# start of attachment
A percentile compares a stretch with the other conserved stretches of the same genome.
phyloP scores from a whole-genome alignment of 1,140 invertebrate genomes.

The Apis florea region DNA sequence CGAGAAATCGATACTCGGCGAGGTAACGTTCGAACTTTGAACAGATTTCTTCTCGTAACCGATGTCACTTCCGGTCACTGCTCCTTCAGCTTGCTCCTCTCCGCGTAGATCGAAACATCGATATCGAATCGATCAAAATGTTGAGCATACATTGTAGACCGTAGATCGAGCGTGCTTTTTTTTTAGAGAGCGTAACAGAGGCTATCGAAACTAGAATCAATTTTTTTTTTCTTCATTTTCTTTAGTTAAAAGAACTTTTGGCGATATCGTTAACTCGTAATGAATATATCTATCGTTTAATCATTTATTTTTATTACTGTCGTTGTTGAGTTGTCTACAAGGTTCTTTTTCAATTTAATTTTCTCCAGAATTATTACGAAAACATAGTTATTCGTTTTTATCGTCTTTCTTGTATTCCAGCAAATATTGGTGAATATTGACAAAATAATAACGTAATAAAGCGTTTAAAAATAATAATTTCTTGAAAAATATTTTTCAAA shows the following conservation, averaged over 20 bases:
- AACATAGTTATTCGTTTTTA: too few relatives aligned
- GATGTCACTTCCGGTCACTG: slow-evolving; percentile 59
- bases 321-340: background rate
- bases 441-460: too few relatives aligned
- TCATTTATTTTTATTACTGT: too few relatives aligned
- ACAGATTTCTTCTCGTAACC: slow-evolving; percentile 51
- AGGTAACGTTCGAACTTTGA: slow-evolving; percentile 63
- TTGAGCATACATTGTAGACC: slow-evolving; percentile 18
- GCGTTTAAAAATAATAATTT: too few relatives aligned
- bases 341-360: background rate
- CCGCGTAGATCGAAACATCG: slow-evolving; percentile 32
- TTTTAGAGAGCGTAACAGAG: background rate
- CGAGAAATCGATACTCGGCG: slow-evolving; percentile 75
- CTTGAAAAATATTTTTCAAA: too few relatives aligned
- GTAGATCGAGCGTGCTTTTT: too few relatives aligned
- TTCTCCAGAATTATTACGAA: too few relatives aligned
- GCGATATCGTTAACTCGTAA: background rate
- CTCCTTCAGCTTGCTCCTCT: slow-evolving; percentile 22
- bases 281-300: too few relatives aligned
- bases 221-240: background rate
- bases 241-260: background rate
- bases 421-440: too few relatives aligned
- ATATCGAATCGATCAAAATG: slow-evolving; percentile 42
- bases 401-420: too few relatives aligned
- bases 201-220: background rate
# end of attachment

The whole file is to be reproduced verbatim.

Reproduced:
A percentile compares a stretch with the other conserved stretches of the same genome.
phyloP scores from a whole-genome alignment of 1,140 invertebrate genomes.

The Apis florea region DNA sequence CGAGAAATCGATACTCGGCGAGGTAACGTTCGAACTTTGAACAGATTTCTTCTCGTAACCGATGTCACTTCCGGTCACTGCTCCTTCAGCTTGCTCCTCTCCGCGTAGATCGAAACATCGATATCGAATCGATCAAAATGTTGAGCATACATTGTAGACCGTAGATCGAGCGTGCTTTTTTTTTAGAGAGCGTAACAGAGGCTATCGAAACTAGAATCAATTTTTTTTTTCTTCATTTTCTTTAGTTAAAAGAACTTTTGGCGATATCGTTAACTCGTAATGAATATATCTATCGTTTAATCATTTATTTTTATTACTGTCGTTGTTGAGTTGTCTACAAGGTTCTTTTTCAATTTAATTTTCTCCAGAATTATTACGAAAACATAGTTATTCGTTTTTATCGTCTTTCTTGTATTCCAGCAAATATTGGTGAATATTGACAAAATAATAACGTAATAAAGCGTTTAAAAATAATAATTTCTTGAAAAATATTTTTCAAA shows the following conservation, averaged over 20 bases:
- AACATAGTTATTCGTTTTTA: too few relatives aligned
- GATGTCACTTCCGGTCACTG: slow-evolving; percentile 59
- bases 321-340: background rate
- bases 441-460: too few relatives aligned
- TCATTTATTTTTATTACTGT: too few relatives aligned
- ACAGATTTCTTCTCGTAACC: slow-evolving; percentile 51
- AGGTAACGTTCGAACTTTGA: slow-evolving; percentile 63
- TTGAGCATACATTGTAGACC: slow-evolving; percentile 18
- GCGTTTAAAAATAATAATTT: too few relatives aligned
- bases 341-360: background rate
- CCGCGTAGATCGAAACATCG: slow-evolving; percentile 32
- TTTTAGAGAGCGTAACAGAG: background rate
- CGAGAAATCGATACTCGGCG: slow-evolving; percentile 75
- CTTGAAAAATATTTTTCAAA: too few relatives aligned
- GTAGATCGAGCGTGCTTTTT: too few relatives aligned
- TTCTCCAGAATTATTACGAA: too few relatives aligned
- GCGATATCGTTAACTCGTAA: background rate
- CTCCTTCAGCTTGCTCCTCT: slow-evolving; percentile 22
- bases 281-300: too few relatives aligned
- bases 221-240: background rate
- bases 241-260: background rate
- bases 421-440: too few relatives aligned
- ATATCGAATCGATCAAAATG: slow-evolving; percentile 42
- bases 401-420: too few relatives aligned
- bases 201-220: background rate